"The beautiful part about JAM is the creative and surprising ways that schools are using it. We are amazed at how schools are adapting the program," observes Patti Howell, JAM founder and CEO. "Teachers are leading students. Students as JAM leaders are leading their classmates and the teachers, which is extremely powerful in terms of kids being leaders of fitness. PE classes use the program or, if a school is devoid of organized PE, several routines can be combined so that the teacher in charge can easily keep kids moving."

Regardless of the form that JAM takes in a school, the most important effect is that kids are learning to become leaders of fitness and discovering the value that movement plays in life and for the rest of their lives, Howell believes. Health-E-tips, Inc., launched the JAM School Program as a social responsibility initiative in response to the California governor's call to help combat childhood obesity. JAM was quickly identified as an efficient, effective, and viable solution to assist schools in their pursuit of getting kids and staff moving more each day and learning healthier daily habits. JAM is now recognized and promoted as one of the top resources that is helping school children accumulate their recommended 60 minutes of daily physical activity.

Anyone can register online to receive the weekly JAMmin' Minute, which is one part of the JAM School Program. JAM is currently operating in almost 15,000 schools and helping over six million kids get more active each day, and growing by about 225,000 new students each month.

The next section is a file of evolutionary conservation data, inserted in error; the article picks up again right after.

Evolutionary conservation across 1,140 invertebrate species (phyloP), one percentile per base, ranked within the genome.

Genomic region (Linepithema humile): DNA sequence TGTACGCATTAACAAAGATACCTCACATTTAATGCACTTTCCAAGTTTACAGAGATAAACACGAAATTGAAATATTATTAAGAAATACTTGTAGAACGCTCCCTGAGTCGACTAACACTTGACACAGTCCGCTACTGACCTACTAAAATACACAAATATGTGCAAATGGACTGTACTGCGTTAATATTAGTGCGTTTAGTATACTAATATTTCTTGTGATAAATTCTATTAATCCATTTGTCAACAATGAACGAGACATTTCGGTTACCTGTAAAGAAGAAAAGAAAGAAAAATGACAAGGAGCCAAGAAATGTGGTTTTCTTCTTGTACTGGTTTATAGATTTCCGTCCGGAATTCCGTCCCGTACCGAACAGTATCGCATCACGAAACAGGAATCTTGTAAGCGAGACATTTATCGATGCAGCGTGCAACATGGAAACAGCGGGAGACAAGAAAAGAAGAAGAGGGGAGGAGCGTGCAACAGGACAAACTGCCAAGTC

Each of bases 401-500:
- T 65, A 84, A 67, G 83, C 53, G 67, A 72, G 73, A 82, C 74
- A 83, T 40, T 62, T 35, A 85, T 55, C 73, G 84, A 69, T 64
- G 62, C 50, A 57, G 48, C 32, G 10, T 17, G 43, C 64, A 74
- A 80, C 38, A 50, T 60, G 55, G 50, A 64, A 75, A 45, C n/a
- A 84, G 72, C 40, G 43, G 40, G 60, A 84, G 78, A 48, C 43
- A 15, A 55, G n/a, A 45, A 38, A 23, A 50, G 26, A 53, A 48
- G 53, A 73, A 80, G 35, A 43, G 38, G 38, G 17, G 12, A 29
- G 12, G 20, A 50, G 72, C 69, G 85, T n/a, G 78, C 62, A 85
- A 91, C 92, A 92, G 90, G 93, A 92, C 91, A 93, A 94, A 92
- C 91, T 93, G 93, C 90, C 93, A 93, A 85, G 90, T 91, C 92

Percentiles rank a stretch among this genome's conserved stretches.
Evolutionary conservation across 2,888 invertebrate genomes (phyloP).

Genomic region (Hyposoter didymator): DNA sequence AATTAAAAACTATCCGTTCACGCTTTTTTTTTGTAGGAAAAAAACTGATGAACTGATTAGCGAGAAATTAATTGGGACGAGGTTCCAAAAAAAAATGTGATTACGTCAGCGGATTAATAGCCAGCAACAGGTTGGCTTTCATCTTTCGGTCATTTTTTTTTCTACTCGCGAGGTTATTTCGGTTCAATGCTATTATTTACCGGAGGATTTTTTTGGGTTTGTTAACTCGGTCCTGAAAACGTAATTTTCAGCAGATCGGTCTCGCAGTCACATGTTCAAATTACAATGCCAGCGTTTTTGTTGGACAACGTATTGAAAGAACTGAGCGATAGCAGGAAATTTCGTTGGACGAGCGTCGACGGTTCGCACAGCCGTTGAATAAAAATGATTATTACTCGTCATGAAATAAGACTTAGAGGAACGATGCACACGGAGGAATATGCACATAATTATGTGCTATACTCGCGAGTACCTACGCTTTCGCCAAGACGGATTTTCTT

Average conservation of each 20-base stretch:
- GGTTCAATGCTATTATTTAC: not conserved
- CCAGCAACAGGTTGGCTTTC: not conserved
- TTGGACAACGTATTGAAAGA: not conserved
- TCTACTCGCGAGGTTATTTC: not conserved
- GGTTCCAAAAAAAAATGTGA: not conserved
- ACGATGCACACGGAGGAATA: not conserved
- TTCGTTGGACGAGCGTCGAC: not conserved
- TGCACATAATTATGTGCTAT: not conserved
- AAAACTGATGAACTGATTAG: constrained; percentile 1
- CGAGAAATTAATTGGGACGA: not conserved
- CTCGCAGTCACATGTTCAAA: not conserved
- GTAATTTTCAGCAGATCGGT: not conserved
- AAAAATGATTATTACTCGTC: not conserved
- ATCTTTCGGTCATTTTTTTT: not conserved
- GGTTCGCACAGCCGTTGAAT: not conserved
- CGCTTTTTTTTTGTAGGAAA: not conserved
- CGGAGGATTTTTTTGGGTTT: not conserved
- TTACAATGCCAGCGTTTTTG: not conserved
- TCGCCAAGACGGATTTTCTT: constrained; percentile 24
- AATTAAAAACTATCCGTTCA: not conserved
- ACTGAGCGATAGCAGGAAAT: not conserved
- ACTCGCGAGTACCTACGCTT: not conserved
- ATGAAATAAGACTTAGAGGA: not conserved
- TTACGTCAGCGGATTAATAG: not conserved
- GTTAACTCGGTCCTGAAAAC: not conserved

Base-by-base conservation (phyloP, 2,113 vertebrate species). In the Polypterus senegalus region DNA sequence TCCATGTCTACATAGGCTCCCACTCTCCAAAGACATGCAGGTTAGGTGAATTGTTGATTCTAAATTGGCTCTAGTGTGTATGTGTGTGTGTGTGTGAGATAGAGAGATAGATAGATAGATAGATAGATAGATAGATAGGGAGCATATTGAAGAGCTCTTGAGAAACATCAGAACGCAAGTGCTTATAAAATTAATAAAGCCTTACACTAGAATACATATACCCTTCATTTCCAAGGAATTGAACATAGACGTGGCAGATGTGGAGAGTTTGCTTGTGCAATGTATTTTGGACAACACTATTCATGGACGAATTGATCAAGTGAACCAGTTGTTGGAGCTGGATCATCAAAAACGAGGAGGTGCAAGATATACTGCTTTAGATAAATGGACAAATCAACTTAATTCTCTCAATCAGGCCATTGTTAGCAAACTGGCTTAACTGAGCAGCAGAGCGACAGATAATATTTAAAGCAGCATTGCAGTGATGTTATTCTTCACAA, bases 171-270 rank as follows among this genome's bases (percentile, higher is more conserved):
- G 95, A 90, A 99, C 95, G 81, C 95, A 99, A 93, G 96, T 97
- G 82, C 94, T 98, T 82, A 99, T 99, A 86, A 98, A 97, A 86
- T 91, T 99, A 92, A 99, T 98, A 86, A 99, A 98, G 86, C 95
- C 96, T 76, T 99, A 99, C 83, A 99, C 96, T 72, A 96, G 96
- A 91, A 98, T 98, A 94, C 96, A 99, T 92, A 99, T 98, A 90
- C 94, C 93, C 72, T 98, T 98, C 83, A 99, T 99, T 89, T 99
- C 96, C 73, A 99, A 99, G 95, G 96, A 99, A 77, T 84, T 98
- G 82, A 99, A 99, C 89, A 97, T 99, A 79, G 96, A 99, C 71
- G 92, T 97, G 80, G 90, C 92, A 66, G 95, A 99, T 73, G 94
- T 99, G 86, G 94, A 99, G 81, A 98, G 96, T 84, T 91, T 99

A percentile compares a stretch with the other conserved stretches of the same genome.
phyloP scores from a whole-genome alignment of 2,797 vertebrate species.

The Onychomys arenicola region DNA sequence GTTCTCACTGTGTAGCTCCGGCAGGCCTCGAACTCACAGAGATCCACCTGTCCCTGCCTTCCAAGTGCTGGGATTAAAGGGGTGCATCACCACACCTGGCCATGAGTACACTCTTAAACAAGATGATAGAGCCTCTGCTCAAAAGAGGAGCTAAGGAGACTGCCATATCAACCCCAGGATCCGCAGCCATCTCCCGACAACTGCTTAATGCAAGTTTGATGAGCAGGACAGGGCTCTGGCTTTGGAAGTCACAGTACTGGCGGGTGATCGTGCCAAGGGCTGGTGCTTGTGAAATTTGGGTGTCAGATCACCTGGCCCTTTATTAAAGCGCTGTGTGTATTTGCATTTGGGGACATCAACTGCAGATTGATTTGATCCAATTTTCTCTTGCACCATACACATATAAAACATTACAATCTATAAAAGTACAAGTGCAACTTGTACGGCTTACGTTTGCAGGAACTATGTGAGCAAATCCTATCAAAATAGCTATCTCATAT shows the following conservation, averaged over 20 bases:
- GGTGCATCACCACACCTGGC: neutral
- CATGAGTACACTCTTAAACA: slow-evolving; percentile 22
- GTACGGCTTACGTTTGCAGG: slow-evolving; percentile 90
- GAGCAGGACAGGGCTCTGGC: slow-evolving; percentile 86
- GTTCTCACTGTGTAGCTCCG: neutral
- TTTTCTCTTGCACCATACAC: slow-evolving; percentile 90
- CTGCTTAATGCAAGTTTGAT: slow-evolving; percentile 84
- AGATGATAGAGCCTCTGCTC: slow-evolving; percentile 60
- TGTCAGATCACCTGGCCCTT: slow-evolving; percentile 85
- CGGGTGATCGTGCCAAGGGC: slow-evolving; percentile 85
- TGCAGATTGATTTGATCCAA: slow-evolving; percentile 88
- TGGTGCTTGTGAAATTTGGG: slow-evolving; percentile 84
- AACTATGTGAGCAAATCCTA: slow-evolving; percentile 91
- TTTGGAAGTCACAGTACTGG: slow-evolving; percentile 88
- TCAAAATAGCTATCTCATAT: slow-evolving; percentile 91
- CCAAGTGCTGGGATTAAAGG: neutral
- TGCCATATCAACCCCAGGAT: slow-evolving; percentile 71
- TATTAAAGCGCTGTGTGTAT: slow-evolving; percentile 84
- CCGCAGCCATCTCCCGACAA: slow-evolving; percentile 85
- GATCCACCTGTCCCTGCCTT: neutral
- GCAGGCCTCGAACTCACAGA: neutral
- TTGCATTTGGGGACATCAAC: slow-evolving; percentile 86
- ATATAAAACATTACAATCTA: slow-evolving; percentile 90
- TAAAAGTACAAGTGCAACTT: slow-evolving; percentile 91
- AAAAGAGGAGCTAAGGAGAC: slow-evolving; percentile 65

"The limited commitment of time for the program has to attract many schools to the JAMmin' Minute®," admits Howell. "Yes, schools love how we do everything for them and how simple it is. But most importantly, kids love it because it's fun. Making fitness fun is the key to achievable success and creating habits that will last the rest of these children's lives."

"It is proven children learn better after exercise. So why not provide a brain boost to assist them in their learning?"

The JAM program is built around research that shows that short bouts of exercise are effective. JAMmin' Minute® makes it easy to get everyone up and moving more by offering fun energizers that can be done anywhere at any time while simply standing in place. Ideally, kids would rise and exercise every 15 or 20 minutes, but the program encourages schools to use the JAMmin' Minute® at least five times throughout the day, which provides five minutes each day or 25 minutes of activity each week. JAM is structured to remove all barriers to daily physical activity; everyone can participate, even the physically challenged. The perfect leader for the JAM session within a school varies -- nurse, principal, or teacher -- but Howell advises schools not to overlook the students themselves.

"Kids are actually becoming leaders and role models in this process -- from leading classmates and their teachers to authoring routines for the entire JAM community and becoming advocates of the program," she stated. "We had tons of fun this year when we invited schools or a class or a group of kids to author a JAMmin' Minute. They submitted five exercises and a simple healthier habit, and we published their routines for our entire JAM audience. It's great because these authors know they are helping keep over six million kids exercising each day."